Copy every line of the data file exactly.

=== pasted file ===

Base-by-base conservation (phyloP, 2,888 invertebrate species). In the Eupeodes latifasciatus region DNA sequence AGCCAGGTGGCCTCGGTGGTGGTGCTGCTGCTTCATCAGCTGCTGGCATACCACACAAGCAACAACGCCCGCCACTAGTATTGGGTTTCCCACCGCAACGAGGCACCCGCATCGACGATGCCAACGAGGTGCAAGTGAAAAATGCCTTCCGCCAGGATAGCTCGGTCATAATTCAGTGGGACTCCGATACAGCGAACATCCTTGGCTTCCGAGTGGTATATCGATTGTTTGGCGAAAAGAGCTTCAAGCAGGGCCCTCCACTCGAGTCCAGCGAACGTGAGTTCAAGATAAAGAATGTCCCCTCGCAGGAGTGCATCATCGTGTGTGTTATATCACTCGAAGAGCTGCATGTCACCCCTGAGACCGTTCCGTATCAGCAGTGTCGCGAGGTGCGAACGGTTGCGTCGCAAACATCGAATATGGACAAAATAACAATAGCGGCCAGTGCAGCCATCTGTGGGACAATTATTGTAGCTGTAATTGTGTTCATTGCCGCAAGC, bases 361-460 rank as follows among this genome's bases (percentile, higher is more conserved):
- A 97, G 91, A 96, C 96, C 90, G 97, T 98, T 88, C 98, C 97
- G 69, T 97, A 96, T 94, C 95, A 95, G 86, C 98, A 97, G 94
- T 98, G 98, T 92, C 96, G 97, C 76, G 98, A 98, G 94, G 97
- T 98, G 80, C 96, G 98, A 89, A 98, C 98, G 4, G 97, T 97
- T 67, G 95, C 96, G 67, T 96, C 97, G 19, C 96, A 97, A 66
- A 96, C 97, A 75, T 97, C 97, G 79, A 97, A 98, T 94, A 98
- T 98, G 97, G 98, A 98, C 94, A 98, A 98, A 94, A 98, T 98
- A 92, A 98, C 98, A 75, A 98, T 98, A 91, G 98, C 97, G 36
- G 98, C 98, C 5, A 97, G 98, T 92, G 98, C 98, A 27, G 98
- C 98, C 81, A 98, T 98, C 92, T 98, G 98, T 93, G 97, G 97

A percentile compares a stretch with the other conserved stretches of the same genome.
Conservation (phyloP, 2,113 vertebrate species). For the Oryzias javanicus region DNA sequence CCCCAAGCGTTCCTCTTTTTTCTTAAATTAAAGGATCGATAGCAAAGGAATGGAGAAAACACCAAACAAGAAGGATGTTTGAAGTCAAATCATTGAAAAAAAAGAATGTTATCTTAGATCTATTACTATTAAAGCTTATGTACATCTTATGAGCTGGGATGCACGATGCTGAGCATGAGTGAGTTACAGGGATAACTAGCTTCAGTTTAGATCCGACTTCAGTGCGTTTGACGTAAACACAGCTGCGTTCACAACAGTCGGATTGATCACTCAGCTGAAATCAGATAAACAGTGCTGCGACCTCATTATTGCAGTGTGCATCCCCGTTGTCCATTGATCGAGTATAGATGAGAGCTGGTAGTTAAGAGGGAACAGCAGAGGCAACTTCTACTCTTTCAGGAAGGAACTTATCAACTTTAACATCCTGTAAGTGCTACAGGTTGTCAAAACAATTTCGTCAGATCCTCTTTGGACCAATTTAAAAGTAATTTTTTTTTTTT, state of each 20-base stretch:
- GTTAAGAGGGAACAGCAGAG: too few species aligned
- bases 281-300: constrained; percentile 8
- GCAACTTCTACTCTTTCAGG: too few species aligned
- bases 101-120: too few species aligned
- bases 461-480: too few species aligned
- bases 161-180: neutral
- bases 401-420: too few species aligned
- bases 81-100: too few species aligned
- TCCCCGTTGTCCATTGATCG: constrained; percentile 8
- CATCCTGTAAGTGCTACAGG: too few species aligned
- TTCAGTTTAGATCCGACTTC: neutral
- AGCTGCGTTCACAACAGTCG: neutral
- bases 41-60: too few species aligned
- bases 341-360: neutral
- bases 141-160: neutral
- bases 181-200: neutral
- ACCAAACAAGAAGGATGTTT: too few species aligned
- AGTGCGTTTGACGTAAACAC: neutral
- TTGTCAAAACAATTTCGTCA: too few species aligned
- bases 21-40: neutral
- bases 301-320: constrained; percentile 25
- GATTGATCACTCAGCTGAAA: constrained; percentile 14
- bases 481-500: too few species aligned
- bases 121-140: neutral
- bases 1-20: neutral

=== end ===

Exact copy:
Base-by-base conservation (phyloP, 2,888 invertebrate species). In the Eupeodes latifasciatus region DNA sequence AGCCAGGTGGCCTCGGTGGTGGTGCTGCTGCTTCATCAGCTGCTGGCATACCACACAAGCAACAACGCCCGCCACTAGTATTGGGTTTCCCACCGCAACGAGGCACCCGCATCGACGATGCCAACGAGGTGCAAGTGAAAAATGCCTTCCGCCAGGATAGCTCGGTCATAATTCAGTGGGACTCCGATACAGCGAACATCCTTGGCTTCCGAGTGGTATATCGATTGTTTGGCGAAAAGAGCTTCAAGCAGGGCCCTCCACTCGAGTCCAGCGAACGTGAGTTCAAGATAAAGAATGTCCCCTCGCAGGAGTGCATCATCGTGTGTGTTATATCACTCGAAGAGCTGCATGTCACCCCTGAGACCGTTCCGTATCAGCAGTGTCGCGAGGTGCGAACGGTTGCGTCGCAAACATCGAATATGGACAAAATAACAATAGCGGCCAGTGCAGCCATCTGTGGGACAATTATTGTAGCTGTAATTGTGTTCATTGCCGCAAGC, bases 361-460 rank as follows among this genome's bases (percentile, higher is more conserved):
- A 97, G 91, A 96, C 96, C 90, G 97, T 98, T 88, C 98, C 97
- G 69, T 97, A 96, T 94, C 95, A 95, G 86, C 98, A 97, G 94
- T 98, G 98, T 92, C 96, G 97, C 76, G 98, A 98, G 94, G 97
- T 98, G 80, C 96, G 98, A 89, A 98, C 98, G 4, G 97, T 97
- T 67, G 95, C 96, G 67, T 96, C 97, G 19, C 96, A 97, A 66
- A 96, C 97, A 75, T 97, C 97, G 79, A 97, A 98, T 94, A 98
- T 98, G 97, G 98, A 98, C 94, A 98, A 98, A 94, A 98, T 98
- A 92, A 98, C 98, A 75, A 98, T 98, A 91, G 98, C 97, G 36
- G 98, C 98, C 5, A 97, G 98, T 92, G 98, C 98, A 27, G 98
- C 98, C 81, A 98, T 98, C 92, T 98, G 98, T 93, G 97, G 97

A percentile compares a stretch with the other conserved stretches of the same genome.
Conservation (phyloP, 2,113 vertebrate species). For the Oryzias javanicus region DNA sequence CCCCAAGCGTTCCTCTTTTTTCTTAAATTAAAGGATCGATAGCAAAGGAATGGAGAAAACACCAAACAAGAAGGATGTTTGAAGTCAAATCATTGAAAAAAAAGAATGTTATCTTAGATCTATTACTATTAAAGCTTATGTACATCTTATGAGCTGGGATGCACGATGCTGAGCATGAGTGAGTTACAGGGATAACTAGCTTCAGTTTAGATCCGACTTCAGTGCGTTTGACGTAAACACAGCTGCGTTCACAACAGTCGGATTGATCACTCAGCTGAAATCAGATAAACAGTGCTGCGACCTCATTATTGCAGTGTGCATCCCCGTTGTCCATTGATCGAGTATAGATGAGAGCTGGTAGTTAAGAGGGAACAGCAGAGGCAACTTCTACTCTTTCAGGAAGGAACTTATCAACTTTAACATCCTGTAAGTGCTACAGGTTGTCAAAACAATTTCGTCAGATCCTCTTTGGACCAATTTAAAAGTAATTTTTTTTTTTT, state of each 20-base stretch:
- GTTAAGAGGGAACAGCAGAG: too few species aligned
- bases 281-300: constrained; percentile 8
- GCAACTTCTACTCTTTCAGG: too few species aligned
- bases 101-120: too few species aligned
- bases 461-480: too few species aligned
- bases 161-180: neutral
- bases 401-420: too few species aligned
- bases 81-100: too few species aligned
- TCCCCGTTGTCCATTGATCG: constrained; percentile 8
- CATCCTGTAAGTGCTACAGG: too few species aligned
- TTCAGTTTAGATCCGACTTC: neutral
- AGCTGCGTTCACAACAGTCG: neutral
- bases 41-60: too few species aligned
- bases 341-360: neutral
- bases 141-160: neutral
- bases 181-200: neutral
- ACCAAACAAGAAGGATGTTT: too few species aligned
- AGTGCGTTTGACGTAAACAC: neutral
- TTGTCAAAACAATTTCGTCA: too few species aligned
- bases 21-40: neutral
- bases 301-320: constrained; percentile 25
- GATTGATCACTCAGCTGAAA: constrained; percentile 14
- bases 481-500: too few species aligned
- bases 121-140: neutral
- bases 1-20: neutral